“There is no envelope for Mr. Blank, but the president wishes to see him for a moment.”

The book-keeper saw only one interpretation. This meant his discharge for failing efficiency. He fairly tottered into the sanctum, a pitiful figure of panic and fear.

“Sit down, Mr. Blank,” said the president. “I have omitted your name in the list of Christmas rewards for faithful service, and I regret that the bank will have to find another man to fill your position after tomorrow. Compose yourself, sir, tears are undignified in this office. You should know better after being here for so long a term of service. Don’t go—I have a few words more to say before you leave. The directors have decided to retire you on full pay for the rest of your life, and the year’s salary will be paid to you in advance. This does not establish a ruinous precedent, for employees with 38 years of faithful service to their credit are not sprinkled very plentifully through Wall street.”

Our Paper, Volume 19, Massachusetts Reformatory (Concord, Mass.), 1902

Mrs Daffodil’s Aide-memoire: If employees with 38 years of faithful service are not very plentiful, neither are employers who retire said employees on full pay ad infinitum.  Still, Mrs Daffodil suspects that the callous way in which the good news was communicated to Mr Blank was calculated to bring on shock and, with a bit of luck, heart-failure. Then the bank would have had a clear conscience at its charitable effort without having to pay out much more, perhaps, than funeral expenses.  The office boys were right to bite their gold-pieces. A firm who would spring such a surprise on an honoured employee is not to  be trusted.

 

Mrs Daffodil invites you to join her on the curiously named “Face-book,” where you will find a feast of fashion hints, fads and fancies, and historical anecdotes

You may read about a sentimental succubus, a vengeful seamstress’s ghost, Victorian mourning gone horribly wrong, and, of course, Mrs Daffodil’s efficient tidying up after a distasteful decapitation in A Spot of Bother: Four Macabre Tales.

What Shall I Give: Christmas Suggestions for the Seven Ages of Man: 1913

18ct gold dressing table set Tiffany 1930s

18-ct gold Tiffany gentleman’s dressing table set, 1930s https://www.bonhams.com/auctions/24252/lot/357/

WHAT SHALL I GIVE?

CHRISTMAS SUGGESTIONS. (By Imogen in the “Dominion.”) The most distracting thing in the world is to know what to give at Christmas time, and the difficulty is still more accentuated when the recipient is a man, and since there are so many men there must be an equal number of. sorely-perplexed women ransacking their brains for ideas that may materialise into new, useful, or ornamental gifts for members of their family, friends, or those of any other standing in their regard.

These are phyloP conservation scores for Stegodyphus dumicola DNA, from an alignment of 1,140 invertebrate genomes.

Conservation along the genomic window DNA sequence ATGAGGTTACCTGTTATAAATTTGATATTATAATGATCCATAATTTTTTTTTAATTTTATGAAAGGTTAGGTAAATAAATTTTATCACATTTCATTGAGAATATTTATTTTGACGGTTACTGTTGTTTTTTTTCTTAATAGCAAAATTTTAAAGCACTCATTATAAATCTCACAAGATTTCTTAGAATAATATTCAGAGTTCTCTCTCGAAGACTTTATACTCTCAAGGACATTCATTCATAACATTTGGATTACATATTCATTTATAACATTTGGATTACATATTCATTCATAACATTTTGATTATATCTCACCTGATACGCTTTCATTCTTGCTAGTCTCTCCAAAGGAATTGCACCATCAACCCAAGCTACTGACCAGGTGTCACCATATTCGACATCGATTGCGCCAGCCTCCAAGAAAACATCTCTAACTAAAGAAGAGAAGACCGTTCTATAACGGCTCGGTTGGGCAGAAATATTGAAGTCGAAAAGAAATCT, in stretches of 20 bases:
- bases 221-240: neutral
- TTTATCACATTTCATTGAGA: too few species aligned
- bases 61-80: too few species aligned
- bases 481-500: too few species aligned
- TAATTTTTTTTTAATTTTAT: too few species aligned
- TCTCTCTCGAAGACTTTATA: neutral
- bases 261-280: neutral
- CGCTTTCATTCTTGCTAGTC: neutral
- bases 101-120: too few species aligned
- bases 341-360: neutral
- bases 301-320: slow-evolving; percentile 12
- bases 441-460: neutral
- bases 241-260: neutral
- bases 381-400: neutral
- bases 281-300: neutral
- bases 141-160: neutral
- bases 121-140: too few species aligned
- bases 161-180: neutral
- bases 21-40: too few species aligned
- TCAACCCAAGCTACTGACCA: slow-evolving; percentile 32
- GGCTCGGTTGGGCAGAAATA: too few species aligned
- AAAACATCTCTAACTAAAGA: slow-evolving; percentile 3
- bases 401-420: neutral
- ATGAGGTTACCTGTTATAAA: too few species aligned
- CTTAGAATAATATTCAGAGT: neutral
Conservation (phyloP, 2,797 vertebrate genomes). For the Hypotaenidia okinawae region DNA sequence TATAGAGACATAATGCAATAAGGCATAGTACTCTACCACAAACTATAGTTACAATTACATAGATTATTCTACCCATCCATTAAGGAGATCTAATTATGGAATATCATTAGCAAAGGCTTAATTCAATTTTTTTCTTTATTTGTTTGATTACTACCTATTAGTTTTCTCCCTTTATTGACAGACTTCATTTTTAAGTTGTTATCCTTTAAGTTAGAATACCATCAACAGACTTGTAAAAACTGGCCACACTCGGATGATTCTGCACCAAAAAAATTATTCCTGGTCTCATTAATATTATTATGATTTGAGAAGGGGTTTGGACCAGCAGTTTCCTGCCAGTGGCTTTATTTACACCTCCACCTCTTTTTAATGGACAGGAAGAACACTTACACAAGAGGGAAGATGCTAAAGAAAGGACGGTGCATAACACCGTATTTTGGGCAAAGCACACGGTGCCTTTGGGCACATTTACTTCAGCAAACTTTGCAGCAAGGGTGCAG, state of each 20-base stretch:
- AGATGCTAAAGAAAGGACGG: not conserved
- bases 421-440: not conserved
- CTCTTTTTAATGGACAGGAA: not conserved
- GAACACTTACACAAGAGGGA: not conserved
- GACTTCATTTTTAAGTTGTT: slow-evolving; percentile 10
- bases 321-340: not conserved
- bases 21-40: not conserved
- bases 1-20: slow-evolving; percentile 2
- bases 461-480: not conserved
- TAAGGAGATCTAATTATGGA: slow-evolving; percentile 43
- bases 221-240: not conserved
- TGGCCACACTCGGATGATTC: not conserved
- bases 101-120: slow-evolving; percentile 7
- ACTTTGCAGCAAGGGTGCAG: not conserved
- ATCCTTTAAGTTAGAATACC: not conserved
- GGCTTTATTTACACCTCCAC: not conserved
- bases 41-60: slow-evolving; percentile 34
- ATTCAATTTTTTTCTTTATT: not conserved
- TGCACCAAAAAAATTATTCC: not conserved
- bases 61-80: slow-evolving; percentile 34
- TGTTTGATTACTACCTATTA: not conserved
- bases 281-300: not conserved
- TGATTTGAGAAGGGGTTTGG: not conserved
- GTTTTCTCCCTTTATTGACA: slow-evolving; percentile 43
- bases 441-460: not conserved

In desperation the question was hurled at a modest, unsuspecting, hard-working man the other day.

“What would you like for a Christmas Present?

The pen fell out of his hand and he subsided into his chair. “This is awfully sudden,” he murmured in subdued, tones. “Have you come in for unlimited wealth?”

“No! I’m, merely wanting to know what men like for presents.” was the crushing reply.

“Oh Is that all!”

A pause.

“I see what you’re after,” he broke out. with a sudden rush of discernment. “You shall have my little lot.”

After a few seconds’ laboured thinking, he handed in triumph a small sheet of paper. “Quite simple, don’t you think?”

The paper read as follows:

“One new pipe, costing 2s 6d; one new cricket bat, weighing only 21b 4oz, with sliding cane in the handle; one pair feather-weight shoes, weighing .0005 of an oz. so that I could field at cricket.”

The suggestions found an encouraging reception, especially the featherweight shoes. Another occupant of the room was asked his preferences. His cup of happiness was so full, however, that all he could think of was a new pipe (evidently an insatiable and everlasting need among men) and, as an afterthought, a pair of bath slippers, and not even after a few minutes devoted to hard thinking could he think of any other need. He was not a millionaire either, or if he was he kept the fact a deep, dark, horrible secret, possibly, a necessary thing in these Socialistic, Red Federation days. A newcomer into the room was asked ingratiatingly what he would like given, to him. Delightedly he smiled. “It’s very kind of you. There are a few trifles I would like, especially as I may be going to England shortly. Shall I begin?” He began!!!